Obama’s inauguration next Tuesday will closely adhere to the traditions of many presidents past, but with some serious leanings towards that other Illinois president Abraham Lincoln. But as ostentasious as some his plans seem — even eating foods that Abe might have noshed on — it can’t possibly top the ‘hope and change’ of the original celebration for George Washington, America’s first president and the only inauguration ceremony to take place in New York City, on April 30, 1789.
It took George seven entire days to get to New York from his home in Mount Vernon as his procession was met every step of the way with throngs of patriotic crowds and flamboyant celebratory displays. Meanwhile, on Tuesday April 21, Washington’s vice president John Adams arrived in the city, two days ahead of the president-elect.
The building which greeted him, the former City Hall building on Wall Street, had been the center of city’s government since 1699, when the British used materials from the city’s demolished north defense wall to construct it. The heavily remodeled building which now stood in its place, later to be called Federal Hall, was designed by successful city contractor and former Continental Army engineer Pierre Charles L’Enfant. According to David McCullough, “it was the first building in America designed to exalt the national spirit, in what would come to be known as the Federal style.” (Sadly, this building was ripped down in 1812; the ‘Federal Hall’ which stands in the same spot today was built as a customs house in 1842) L’Enfant would later work on the creation of Washington DC from Maryland swampland and be fired from that project — by George Washington.
George finally arrived in New York two days later, April 23, via a barge from Elizabeth, New Jersey, and was met at the Wall Street pier by the current mayor of New York James Duane and the state’s governor and DeWitt Clinton’s uncle George Clinton. From there, he was taken to his new home on Cherry Street (long demolished, around near the Brooklyn Bridge anchorage today) and spent the day greeting dozens of well-wishers. That night, Clinton hosted an elaborate dinner in his honor; the pomp and extravagance by this time were probably getting tiresome to the stately Virginian farmer.
Meanwhile Adams spent the week at Federal Hall in Senate chambers, hashing out such things we take for granted, such as how to even address the new president, until at last they were ready for the ceremony to begin, on April 30. According to Ron Chernow, “Washington rose early, sprinkled powder in his hair, and prepared for his great day.” Like some fairy tale detail, Washington left his Cherry Street home at noon in a yellow carriage driven by white horses, legions of soldiers marching proudly behind him. The streets of Manhattan were clogged with people, over ten thousand cramming Broad and Wall streets, as far as the eye could see both ways. Sitting on the balcony of his own home on Wall Street was Washington’s closest confidante Alexander Hamilton, certainly reveling in the moment.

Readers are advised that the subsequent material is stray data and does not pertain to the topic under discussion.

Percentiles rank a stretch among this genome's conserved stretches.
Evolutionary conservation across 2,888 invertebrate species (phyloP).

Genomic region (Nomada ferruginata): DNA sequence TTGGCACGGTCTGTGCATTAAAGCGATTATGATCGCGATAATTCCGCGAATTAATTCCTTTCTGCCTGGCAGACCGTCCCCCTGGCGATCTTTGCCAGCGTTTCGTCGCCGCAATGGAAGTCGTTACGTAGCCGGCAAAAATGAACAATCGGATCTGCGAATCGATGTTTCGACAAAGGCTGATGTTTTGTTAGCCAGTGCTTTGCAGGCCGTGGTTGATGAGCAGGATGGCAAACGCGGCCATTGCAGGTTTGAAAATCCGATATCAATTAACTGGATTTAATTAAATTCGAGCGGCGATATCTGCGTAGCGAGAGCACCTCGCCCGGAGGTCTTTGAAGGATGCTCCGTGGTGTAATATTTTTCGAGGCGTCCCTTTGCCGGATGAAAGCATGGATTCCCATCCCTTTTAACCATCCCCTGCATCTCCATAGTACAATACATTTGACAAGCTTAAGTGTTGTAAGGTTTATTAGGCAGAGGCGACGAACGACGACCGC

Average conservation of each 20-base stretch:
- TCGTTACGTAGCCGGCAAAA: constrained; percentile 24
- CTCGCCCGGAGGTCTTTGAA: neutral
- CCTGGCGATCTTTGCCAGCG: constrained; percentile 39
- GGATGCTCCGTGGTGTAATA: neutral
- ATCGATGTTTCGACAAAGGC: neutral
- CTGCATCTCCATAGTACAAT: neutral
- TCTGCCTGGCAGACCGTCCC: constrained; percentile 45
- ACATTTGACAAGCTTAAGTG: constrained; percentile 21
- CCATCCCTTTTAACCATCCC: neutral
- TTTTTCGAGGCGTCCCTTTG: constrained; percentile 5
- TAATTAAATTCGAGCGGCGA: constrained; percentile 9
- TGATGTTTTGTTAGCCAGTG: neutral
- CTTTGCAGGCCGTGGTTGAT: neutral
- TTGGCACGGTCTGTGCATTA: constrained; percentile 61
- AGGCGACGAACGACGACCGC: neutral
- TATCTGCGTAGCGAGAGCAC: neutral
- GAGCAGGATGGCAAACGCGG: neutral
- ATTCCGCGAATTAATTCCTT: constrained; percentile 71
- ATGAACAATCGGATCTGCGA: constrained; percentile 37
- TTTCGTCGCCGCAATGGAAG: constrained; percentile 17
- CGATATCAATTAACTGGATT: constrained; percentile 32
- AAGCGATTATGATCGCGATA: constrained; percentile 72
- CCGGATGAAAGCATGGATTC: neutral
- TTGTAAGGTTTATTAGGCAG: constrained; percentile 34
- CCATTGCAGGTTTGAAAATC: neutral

After greeting the Congress inside, Adams led Washington to the second floor balcony along with Robert Livingston, the Chancellor of New York (the highest judicial office in the state) who held out the a bible owned by St. John’s Lodge freemasons and delivered the oath of office, probably not loud enough for anybody in the street to actually hear.
Washington, possibly even less audible than Livingston, swore to “faithfully execute the office of President of the United States, and will to the best of my ability, preserve, protect and defend the Constitution of the United States” and then possibly threw in a ‘so help me God’ for good measure (although there are some doubts).
New Yorkers went crazy then, firing cannons, screaming and waving flags, playing music and dancing in the streets. After returning inside to address the new Congress — by this time with tears in his eyes — Washington and his entourage went up Broadway to receive on invocation at St. Paul’s Church, the scrappy survivor of the great fire the destroyed much of the city in 1776. Washington would be a regular here for his entire stay in New York; the pew where he planted himself for two years is still on display there (below).
Martha Washington would not arrive in town for another month, but that didn’t stop the parties. The official inauguration ball took place a week later, on May 7th, at the Assembly Rooms at 115 Broadway. Although a bit stiff and silent, George was still popular with the ladies and danced “two cotillions and a minuet,” often seen with Alexander Hamilton’s young bride Eliza. When Martha arrived on May 17, landing at Peck Slip, she was greeted with similarly grand fanfare, and yet another ball was held in her honor.
Believe it or not, there are some remnants of this unique event still in the city. Starting January 20th, the New York Historical Society will exhibit artifacts from that day, including a balustrade saved from old Federal Hall before it was demolished and George’s ‘inauguration chair’. And down at Federal Hall you can find other artifacts, including Washington’s bible, on permanent loan from St. John’s Lodge.